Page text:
Keeping Up in the On-Demand Economy

Man Writing I Want It Now

Public transit running on delay? Request an Uber or Lyft for immediate transportation. A party gone dry? Tap a button and have alcohol rush-delivered. Forget a necessary ingredient at the grocery store? Order it through Postmates and get it in time for the next step of your recipe.

By catering to the needs of consumers in what feels like an instant, the on-demand economy has shortened consumer attention spans, rendering the need for patience in the marketplace nearly obsolete. Perhaps the most visible example is Amazon Prime Now, which offers 2-hour delivery on over 25,000 products spanning 25 product categories, from household essentials to electronics to pet supplies. The service eliminates the need to leave the room, without sacrificing immediacy or efficiency.

Traditional retailers can’t compete with the convenience and speed of immediate delivery, but that doesn’t mean there’s no room for them to succeed. Since brands likely can’t be faster or more convenient than top performers in the space, they should compete where their on-demand counterparts can’t—by creating that which can’t be replicated digitally. This is an opportunity to give consumers a compelling reason to come to them, something that offsets the “inconvenience” of in-person shopping.

Innovative grocers have taken this to heart. With delivery services like Peapod and Instacart eating into profits, they have started to expand shoppers’ expectations of what a grocery trip can entail. Rather than just purchasing food for the week ahead, consumers can now grab a drink, test out new foods and be entertained. Providing samples for customers may not be a novel approach, but Trader Joe’s makes them an integral element of the shopping experience—checkout lines frequently snake through the maze of store aisles, and shoppers know to expect a sample station along the way. Not just the chance to try something new, it’s also a way to lessen the burden of waiting in line. Whole Foods takes it a step farther, with stores now including restaurants and bars within. The bar at a Brooklyn location hosts weekly trivia nights, reflecting an attempt to create a community for shoppers.

These experiences can be complimentary or require purchase, so long as they demonstrate concern and appreciation for consumers. Cosmetics store Sephora allows shoppers to try on any product prior to purchase. Home goods retailer Sur La Table offers cooking classes that not only provide the chance to test out their cookware, but also impart new recipes and skills. The opportunity to take a product for a test drive is something that online retailers can’t provide as easily. It’s the “touch and feel” effect, and it’s lost when a purchase is made fully online.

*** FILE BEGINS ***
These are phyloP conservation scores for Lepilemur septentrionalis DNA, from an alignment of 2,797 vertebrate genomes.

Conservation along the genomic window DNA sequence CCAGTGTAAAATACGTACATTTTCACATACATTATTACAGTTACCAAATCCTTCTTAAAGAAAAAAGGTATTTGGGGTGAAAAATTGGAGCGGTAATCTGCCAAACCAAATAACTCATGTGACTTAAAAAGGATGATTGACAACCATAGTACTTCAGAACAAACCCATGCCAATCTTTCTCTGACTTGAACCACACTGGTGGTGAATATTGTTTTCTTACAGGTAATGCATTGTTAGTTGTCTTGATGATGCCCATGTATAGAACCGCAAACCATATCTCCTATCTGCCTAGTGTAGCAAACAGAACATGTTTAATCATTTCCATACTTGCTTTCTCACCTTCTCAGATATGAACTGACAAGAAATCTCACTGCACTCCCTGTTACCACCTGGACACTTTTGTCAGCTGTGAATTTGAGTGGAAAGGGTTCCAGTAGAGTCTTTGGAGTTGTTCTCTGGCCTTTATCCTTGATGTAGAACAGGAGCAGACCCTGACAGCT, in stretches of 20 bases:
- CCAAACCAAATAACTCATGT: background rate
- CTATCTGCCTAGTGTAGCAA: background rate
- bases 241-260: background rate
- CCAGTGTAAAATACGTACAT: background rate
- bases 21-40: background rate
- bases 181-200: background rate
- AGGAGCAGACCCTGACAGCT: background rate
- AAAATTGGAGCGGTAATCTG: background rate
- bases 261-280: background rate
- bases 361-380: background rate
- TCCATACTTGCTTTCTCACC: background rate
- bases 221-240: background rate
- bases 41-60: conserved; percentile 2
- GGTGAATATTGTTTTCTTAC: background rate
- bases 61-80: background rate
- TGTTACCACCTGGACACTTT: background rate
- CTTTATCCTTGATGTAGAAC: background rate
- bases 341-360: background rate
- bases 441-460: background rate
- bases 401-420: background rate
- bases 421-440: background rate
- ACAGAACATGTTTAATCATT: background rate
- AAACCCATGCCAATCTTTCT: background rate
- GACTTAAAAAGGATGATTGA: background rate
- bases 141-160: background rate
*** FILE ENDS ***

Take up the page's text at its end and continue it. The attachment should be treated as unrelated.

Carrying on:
At its heart, creating an experience is just a way to provide excellent customer service. Consumers are willing to slow down when it feels worth it, and by putting their interests at the forefront, savvy brands are able to connect with them in a meaningful way. Carving out their own niche will help traditional retailers succeed in the evolving on-demand culture, building loyalty and affinity in the landscape in which they operate.

Shopping with Olivia Wilde


Olivia Wilde, actress and activist, recently launched her own retail site encouraging conscious consumerism. Concious Commerce aims to create a game plan for conscious living by endorsing brands, companies, causes, people and lifestyles that forge an outstanding example of how to live sensibly. So if you’re looking to “do a better job at life,” check out the site and join Olivia on her quest to live purposefully.

The “Hands Free” Umbrella


New Yorkers definitely have their hands full on a daily basis—juggling cell phones, coffees, wallets, shopping bags, you name it. Adding an umbrella complicates things, at least according to Nubrella. The company has created a hands-free umbrella that is worn like a backpack and operates like a hooded canopy. While it may not be the most stylist rain gear, it has attracted enough attention to raise $25,000 on its Kickstarter campaign.

Find Your State’s Smell


Smell is the only sense that affects the memory and emotional part of the brain, so it was only a matter of time before someone found a way to bottle the smell of childhood nostalgia. United Scents of America, a line of state-inspired fragrances meant to evoke memories through scent, hope their “fragrances will bring people back to fond childhood memories, favorite vacations or any time in their life that they can associate to a special place.” To date, the US-based company has created fragrances for seven states. As for the fragrance notes in the New Jersey fragrance? Summers at the shore, naturally.

Office Music Just Got Better


Tired of listening to the same tracks over and over during your work day? SubPac brings a new musical experience by allowing you to literally feel your music. This portable, padded backrest resembles a back massager, but instead of automated vibrations, it pulses the low, bass-level frequencies of the music you’re listening to. The best part: it uses headphones, so you can enjoy your favorite guilty pleasures without the rest of the office knowing. [Source: Thrillist]

Bartendro – A Cocktail Dispensing Robot


Sick of elbowing your way to the bar at your local haunt? Tired of trying to attract the bartender’s attention? You might be in luck. West Coast-based Party Robotics has recently proposed a Kickstarter project for a personal robotic bartender called Bartendro, which has already amassed $179,791 in funding ($44,791 over its goal). The bot can pour a perfect drink in less than 10 seconds, allowing you to browse a drink menu on your smartphone. There are four days to go, so if you want to support the automated-merriment, now’s your chance!